Thursday, March 26, 2015

Death by a Thousand Cuts

This is Sam Elliot. It was actually the 'mustache rides" t-shirt that made this win over all the other images that came up under my "crazy mustache biker dude" search.

This is what I must have looked like today at Princess Nails when I had my brow waxed and my insanely huge mustache threaded. I'd noticed a few hairs that were darker than blonde and though I should take care of it before I go downhill fast. I can't just wax my lip thanks to the cold sores I get whenever that space is abused. Hence, threading. Holy Mary, Mother of God. I left with tears streaming down my face, trying to smile as I paid for this torture.

Why subject myself to this? Well, I'm going to a writing conference.

What does my mustache have to do with writing? This is the big question. The real answer? Nothing. However, in an effort to look like a well-groomed, confident, competent, not-crazy person, I put a lot of time into getting into my writerly character. This involves shaving my legs regularly, not just the day I need it, so that my skin looks healthy, nourished, and isn't covered in red bumps. It also involves reacquainting myself with my flat-iron and make-up bag. It means a more regular skin regime, not just using a daily moisturizer with spf30. Why? Because most people put more effort into their appearance than I do on a daily basis and, during a conference, I have to fake it in such a way that it seems natural. It's akin to Renee Zellweger putting on weight and taking on a job at a British publishing company to prepare for Bridget Jones's Diary (only much less cool.) I pretend to be socially acceptable and hope it sticks for the duration of the conference.

The amount of which I simply do not care about how I look would astound most people. This is offset by occasional bouts of caring, but not enough to actually do anything on a regular basis. At conferences I plan to promote myself like a high priced whore (without the sex). It's what I always do. Usually I'm sort of hyped about the process, ready to conquer the world, and the Stanislavskian character development/method acting begins a good month in advance.

Not so this time. I leave tomorrow for Los Angeles and I just gave in to the self-inflicted pressure and took one small step towards my packaging (losing the mustache I didn't even know I had). I made the monetary investment and allowances for time away from my family a while ago, but I haven't committed to my pre-conference prep. Why? I don't seem to care. Yeah-- I know, it's dumb. I mean, I care like crazy about getting published but, lately, when I think about pitching, I just get tired. I don't know if can be that go-getter who is serious about her career (I am very serious, btw), smiling at strangers and trying to network. I think the problem is that there is only so much abuse a person's ego can take. How many times do I get told the industry doesn't want my manuscripts before I start to believe it? I might be there already. I'm pitching my finished work this time, but I've stopped seeing them as viable and count only on my works in progress when I think about the possibility of that first deal. I've lost steam.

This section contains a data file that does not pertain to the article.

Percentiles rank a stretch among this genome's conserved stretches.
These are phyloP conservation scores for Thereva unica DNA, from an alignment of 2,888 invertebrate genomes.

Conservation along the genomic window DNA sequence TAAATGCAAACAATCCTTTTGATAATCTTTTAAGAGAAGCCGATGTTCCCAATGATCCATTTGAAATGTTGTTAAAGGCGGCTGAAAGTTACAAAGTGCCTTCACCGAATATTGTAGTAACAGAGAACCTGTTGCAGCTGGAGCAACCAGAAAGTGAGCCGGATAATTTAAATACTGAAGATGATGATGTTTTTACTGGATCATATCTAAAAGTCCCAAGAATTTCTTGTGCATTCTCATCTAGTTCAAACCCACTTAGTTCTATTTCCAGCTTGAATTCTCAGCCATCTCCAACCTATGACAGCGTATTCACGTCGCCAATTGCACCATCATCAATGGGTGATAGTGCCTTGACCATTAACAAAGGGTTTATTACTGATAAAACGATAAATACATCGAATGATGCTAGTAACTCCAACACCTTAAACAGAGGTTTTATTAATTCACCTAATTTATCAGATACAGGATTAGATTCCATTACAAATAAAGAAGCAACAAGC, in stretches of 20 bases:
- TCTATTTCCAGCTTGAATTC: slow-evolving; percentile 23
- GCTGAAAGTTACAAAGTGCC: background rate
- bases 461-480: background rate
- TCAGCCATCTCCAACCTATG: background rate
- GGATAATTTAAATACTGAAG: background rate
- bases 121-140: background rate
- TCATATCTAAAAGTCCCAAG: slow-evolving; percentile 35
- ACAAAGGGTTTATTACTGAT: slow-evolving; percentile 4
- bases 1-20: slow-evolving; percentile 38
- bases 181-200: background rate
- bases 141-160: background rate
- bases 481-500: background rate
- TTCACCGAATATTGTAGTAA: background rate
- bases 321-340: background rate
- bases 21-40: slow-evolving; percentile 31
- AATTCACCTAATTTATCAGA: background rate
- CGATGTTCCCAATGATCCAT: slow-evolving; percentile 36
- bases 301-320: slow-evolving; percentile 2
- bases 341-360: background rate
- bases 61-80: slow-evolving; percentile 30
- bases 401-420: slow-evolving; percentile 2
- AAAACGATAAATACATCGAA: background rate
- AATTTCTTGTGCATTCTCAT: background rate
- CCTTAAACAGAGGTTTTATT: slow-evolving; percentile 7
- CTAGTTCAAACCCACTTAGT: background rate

This could be a good thing. I mean the high-on-life social butterfly I force myself to be at these things hasn't worked. It's possible I come off as on crack (not the first time I've heard that) and am off-putting. Maybe, the new, relaxed conference version of me will be more appealing. Heck, maybe I should just go for hard-to-get and make myself a challenge. If you can spark MY interest, you might get to represent my three historical romance novels, two supernatural romantic suspense novels, and possibly my contemporary romances (if you're lucky). I'll be aloof and mysterious. Come and get me.

Yeah, I don't have high hopes for that either.  So, as it stands, I will probably doll up (professional with personal touches that speak to artistry) and pretend to be gregarious then sleep hard for a week. We shall see.

If you see me at the California Dreamin' Conference, please say hello. I'm friendly even if I'm not naturally outgoing. Or, maybe I will be on crack and say hello to you first. Who know's? It's a mystery.


Susan Kane said...

Threading is an experience to be savored. And not by the weak of heart.
I think you are in a good place, about your books. Steady, confident in who you are, not who those scum-suckers are. Yes, I know.

Caryn Caldwell said...

You know, I think all writing conference participants should sign a pact beforehand where we promise to wear yoga pants and messy ponytails. That way we're ALL comfortable, and since no one looks less-groomed than anyone else, everyone looks fine by default. Deal?

P.S. Hope you had a great time at your conference!

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